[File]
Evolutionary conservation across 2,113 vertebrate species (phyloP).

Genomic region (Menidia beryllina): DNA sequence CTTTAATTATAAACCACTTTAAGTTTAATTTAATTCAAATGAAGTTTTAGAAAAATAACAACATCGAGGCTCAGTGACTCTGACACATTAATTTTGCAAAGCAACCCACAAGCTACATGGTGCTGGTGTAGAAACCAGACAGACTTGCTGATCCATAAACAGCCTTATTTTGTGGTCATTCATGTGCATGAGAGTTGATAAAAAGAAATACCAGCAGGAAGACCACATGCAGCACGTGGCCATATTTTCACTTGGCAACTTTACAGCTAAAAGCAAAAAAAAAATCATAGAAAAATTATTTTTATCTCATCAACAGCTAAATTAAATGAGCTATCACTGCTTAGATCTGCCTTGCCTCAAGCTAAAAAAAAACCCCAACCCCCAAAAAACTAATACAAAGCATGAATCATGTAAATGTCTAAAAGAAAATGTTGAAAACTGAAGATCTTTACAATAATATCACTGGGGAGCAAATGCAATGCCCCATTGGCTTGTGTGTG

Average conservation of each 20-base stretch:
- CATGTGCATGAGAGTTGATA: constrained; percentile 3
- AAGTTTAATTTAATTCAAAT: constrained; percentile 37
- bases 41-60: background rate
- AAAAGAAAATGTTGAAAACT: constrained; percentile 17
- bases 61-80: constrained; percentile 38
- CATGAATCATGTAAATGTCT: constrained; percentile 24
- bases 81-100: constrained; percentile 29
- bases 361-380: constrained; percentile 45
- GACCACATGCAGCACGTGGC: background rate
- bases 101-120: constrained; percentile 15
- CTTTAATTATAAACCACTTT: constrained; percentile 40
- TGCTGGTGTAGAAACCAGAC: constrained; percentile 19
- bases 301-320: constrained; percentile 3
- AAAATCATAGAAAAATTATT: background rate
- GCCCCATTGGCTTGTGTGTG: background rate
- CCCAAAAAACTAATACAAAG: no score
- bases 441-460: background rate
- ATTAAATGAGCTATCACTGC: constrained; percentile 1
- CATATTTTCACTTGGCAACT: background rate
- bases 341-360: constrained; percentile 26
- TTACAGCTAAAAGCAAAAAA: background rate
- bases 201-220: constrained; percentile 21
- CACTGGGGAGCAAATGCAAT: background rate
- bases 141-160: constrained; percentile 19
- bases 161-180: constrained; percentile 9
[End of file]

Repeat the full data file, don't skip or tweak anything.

Evolutionary conservation across 2,113 vertebrate species (phyloP).

Genomic region (Menidia beryllina): DNA sequence CTTTAATTATAAACCACTTTAAGTTTAATTTAATTCAAATGAAGTTTTAGAAAAATAACAACATCGAGGCTCAGTGACTCTGACACATTAATTTTGCAAAGCAACCCACAAGCTACATGGTGCTGGTGTAGAAACCAGACAGACTTGCTGATCCATAAACAGCCTTATTTTGTGGTCATTCATGTGCATGAGAGTTGATAAAAAGAAATACCAGCAGGAAGACCACATGCAGCACGTGGCCATATTTTCACTTGGCAACTTTACAGCTAAAAGCAAAAAAAAAATCATAGAAAAATTATTTTTATCTCATCAACAGCTAAATTAAATGAGCTATCACTGCTTAGATCTGCCTTGCCTCAAGCTAAAAAAAAACCCCAACCCCCAAAAAACTAATACAAAGCATGAATCATGTAAATGTCTAAAAGAAAATGTTGAAAACTGAAGATCTTTACAATAATATCACTGGGGAGCAAATGCAATGCCCCATTGGCTTGTGTGTG

Average conservation of each 20-base stretch:
- CATGTGCATGAGAGTTGATA: constrained; percentile 3
- AAGTTTAATTTAATTCAAAT: constrained; percentile 37
- bases 41-60: background rate
- AAAAGAAAATGTTGAAAACT: constrained; percentile 17
- bases 61-80: constrained; percentile 38
- CATGAATCATGTAAATGTCT: constrained; percentile 24
- bases 81-100: constrained; percentile 29
- bases 361-380: constrained; percentile 45
- GACCACATGCAGCACGTGGC: background rate
- bases 101-120: constrained; percentile 15
- CTTTAATTATAAACCACTTT: constrained; percentile 40
- TGCTGGTGTAGAAACCAGAC: constrained; percentile 19
- bases 301-320: constrained; percentile 3
- AAAATCATAGAAAAATTATT: background rate
- GCCCCATTGGCTTGTGTGTG: background rate
- CCCAAAAAACTAATACAAAG: no score
- bases 441-460: background rate
- ATTAAATGAGCTATCACTGC: constrained; percentile 1
- CATATTTTCACTTGGCAACT: background rate
- bases 341-360: constrained; percentile 26
- TTACAGCTAAAAGCAAAAAA: background rate
- bases 201-220: constrained; percentile 21
- CACTGGGGAGCAAATGCAAT: background rate
- bases 141-160: constrained; percentile 19
- bases 161-180: constrained; percentile 9